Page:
I did also self-publish a short Christian sci-fi novel called “This Stirring Strife” shortly after college. It was kind of an experiment – I had a story I wanted told, and wanted to see it in print. So now there are a few used copies out floating around on and Barnes & Noble somewhere.

How did you go about creating the world of your novel? Do you have a science or technology background that helped out?

I have next to zero background in those subjects – beyond public school education – but I usually read any space/future tech-related article in news magazines I come across. I spent a lot of time over the years putting together the future tech for “The Word Reclaimed,” figuring how it would impact their society, and knowing how it works. I also wanted to give the universe a feel of realism, so I made the effort to research foreign languages and put them into the book.

Tell us a little about your journey to publication.

I had little time to write fiction when I was a reporter. When you spend all day writing for a living, the last thing you want to do when you get home is park yourself in front of a keyboard. So my book proceeded slowly. In 2008 however, I changed jobs and my writing took off. Within a year, I’d completed the book and send out submissions. Jeff Gerke from MLP picked it up in the summer of 2009, and the rest, as they say, is history. It was quite a whirlwind ride.

Do you have any words of advice for other writers--especially those struggling to find that first publishing contract?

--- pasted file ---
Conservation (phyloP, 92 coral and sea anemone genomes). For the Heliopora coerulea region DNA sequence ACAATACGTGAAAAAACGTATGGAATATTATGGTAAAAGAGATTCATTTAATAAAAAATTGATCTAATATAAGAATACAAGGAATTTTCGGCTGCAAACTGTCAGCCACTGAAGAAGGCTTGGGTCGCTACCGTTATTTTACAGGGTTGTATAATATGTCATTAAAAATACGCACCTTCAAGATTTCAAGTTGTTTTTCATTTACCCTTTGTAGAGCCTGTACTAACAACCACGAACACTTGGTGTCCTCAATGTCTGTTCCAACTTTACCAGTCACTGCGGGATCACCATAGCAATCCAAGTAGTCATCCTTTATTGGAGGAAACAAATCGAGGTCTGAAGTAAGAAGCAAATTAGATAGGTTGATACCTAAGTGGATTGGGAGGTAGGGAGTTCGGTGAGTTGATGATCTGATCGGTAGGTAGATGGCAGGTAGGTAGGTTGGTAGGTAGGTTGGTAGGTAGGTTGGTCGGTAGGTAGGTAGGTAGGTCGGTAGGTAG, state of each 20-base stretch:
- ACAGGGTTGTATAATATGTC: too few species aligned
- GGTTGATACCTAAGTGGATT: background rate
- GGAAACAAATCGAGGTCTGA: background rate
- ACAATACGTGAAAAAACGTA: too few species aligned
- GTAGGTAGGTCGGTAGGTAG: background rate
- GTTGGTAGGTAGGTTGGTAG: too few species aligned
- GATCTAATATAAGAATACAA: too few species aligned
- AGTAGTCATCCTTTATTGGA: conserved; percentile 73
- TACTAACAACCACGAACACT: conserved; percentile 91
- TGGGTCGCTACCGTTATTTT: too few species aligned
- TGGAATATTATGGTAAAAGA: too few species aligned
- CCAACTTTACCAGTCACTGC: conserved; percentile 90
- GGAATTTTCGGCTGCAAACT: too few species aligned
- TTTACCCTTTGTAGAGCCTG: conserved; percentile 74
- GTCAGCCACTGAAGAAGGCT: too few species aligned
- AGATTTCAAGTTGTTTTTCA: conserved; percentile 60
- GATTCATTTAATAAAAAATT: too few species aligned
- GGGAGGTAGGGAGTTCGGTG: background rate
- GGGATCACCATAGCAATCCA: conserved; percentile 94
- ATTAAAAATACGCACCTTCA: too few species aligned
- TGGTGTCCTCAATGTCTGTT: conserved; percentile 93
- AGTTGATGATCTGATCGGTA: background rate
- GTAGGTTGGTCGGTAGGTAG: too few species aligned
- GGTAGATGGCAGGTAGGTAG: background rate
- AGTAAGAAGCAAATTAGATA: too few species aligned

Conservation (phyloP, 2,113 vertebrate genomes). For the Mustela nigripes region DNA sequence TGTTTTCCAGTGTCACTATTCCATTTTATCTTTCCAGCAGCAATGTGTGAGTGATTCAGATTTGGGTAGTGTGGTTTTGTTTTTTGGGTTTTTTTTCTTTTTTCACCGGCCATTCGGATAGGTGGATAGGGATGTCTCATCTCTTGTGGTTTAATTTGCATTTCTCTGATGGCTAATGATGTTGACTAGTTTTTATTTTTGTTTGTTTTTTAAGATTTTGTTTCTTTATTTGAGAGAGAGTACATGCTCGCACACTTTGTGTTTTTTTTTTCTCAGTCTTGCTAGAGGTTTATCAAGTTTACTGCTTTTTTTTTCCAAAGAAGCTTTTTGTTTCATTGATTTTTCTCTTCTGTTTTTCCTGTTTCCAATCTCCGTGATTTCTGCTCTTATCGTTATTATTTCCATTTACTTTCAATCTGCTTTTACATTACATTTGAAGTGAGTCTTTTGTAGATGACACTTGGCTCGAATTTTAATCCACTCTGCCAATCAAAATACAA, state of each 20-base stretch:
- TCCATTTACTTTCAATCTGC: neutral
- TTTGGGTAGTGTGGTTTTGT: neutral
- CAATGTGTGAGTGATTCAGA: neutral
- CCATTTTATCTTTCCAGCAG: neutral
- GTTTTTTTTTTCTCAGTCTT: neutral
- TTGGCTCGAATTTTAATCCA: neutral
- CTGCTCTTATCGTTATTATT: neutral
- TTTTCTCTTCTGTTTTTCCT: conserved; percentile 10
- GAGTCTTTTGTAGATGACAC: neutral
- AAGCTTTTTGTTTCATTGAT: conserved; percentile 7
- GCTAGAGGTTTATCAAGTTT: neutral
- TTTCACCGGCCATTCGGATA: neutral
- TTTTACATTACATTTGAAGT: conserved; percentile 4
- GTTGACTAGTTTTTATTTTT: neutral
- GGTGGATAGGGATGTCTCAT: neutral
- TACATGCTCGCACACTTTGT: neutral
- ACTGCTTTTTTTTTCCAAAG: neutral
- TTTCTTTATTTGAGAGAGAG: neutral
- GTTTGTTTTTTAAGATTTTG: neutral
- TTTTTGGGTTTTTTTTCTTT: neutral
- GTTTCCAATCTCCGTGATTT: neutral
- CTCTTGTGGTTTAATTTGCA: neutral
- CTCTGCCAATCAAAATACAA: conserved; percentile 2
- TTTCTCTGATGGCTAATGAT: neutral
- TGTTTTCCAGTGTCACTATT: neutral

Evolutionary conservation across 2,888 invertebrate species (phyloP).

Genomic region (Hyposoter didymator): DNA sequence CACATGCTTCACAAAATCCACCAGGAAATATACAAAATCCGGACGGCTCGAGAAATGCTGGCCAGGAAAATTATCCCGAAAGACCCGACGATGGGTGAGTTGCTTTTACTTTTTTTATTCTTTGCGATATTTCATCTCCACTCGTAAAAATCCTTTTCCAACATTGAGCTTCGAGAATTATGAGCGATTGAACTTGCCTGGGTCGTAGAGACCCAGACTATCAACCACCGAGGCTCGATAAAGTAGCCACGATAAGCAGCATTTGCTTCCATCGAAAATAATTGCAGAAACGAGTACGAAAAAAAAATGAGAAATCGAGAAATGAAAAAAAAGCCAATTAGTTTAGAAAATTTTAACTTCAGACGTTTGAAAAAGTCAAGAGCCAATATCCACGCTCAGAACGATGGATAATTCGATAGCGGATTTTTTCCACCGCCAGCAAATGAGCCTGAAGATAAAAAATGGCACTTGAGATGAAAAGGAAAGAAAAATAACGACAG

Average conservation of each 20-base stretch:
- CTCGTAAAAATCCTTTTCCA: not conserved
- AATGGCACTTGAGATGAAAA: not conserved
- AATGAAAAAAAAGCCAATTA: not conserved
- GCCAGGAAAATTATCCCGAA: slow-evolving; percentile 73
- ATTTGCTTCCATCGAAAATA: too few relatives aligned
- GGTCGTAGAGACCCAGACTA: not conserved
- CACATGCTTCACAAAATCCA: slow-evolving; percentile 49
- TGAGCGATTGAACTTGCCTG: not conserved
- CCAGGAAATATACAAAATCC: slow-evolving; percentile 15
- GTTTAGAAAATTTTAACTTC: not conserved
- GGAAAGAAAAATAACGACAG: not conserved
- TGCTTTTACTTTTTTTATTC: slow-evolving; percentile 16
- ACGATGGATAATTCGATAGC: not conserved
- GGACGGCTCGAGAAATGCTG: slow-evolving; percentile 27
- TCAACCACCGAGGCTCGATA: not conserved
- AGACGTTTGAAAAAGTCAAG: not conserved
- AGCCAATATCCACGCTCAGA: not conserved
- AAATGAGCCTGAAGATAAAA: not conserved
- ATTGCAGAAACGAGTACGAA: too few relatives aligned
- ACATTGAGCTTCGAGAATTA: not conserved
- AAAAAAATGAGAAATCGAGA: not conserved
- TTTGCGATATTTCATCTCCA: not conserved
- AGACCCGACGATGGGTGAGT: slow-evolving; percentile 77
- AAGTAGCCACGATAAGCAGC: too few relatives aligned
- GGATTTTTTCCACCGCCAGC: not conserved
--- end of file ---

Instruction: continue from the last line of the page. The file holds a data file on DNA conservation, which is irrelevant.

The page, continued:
Yes – keep trying. I know that’s terribly cliché advice, but it’s true. I had several rejections along the way, but thankfully MLP was right there as the perfect fit for “The Word Reclaimed.” Do not give up on your writing, if it is a story for which you have an undeniable passion. And don’t be afraid to take the advice of others and change your work. It’s very hard for the writer’s ego, but the end result will be worth it.
Anything else you'd like to tell us?

By far, the coolest sci-fi characters in existence are Han Solo (Star Wars), Captain Jean-Luc Picard (Star Trek: The Next Generation), and Sandor Kreja (Merchanter’s Luck by C.J. Cherryh). Coolest ship ever? The USS Defiant from Star Trek: Deep Space Nine!

Thanks again for being our guest today. And best wishes with the book!

Monday, November 16, 2009

A Star Curiously Singing: An Interview with Kerry Nietz

Today we're featuring an interview with a new author, Kerry Nietz, whose Christian speculative novel about a world under Sharia law manages to be both futuristic and timely at the same time.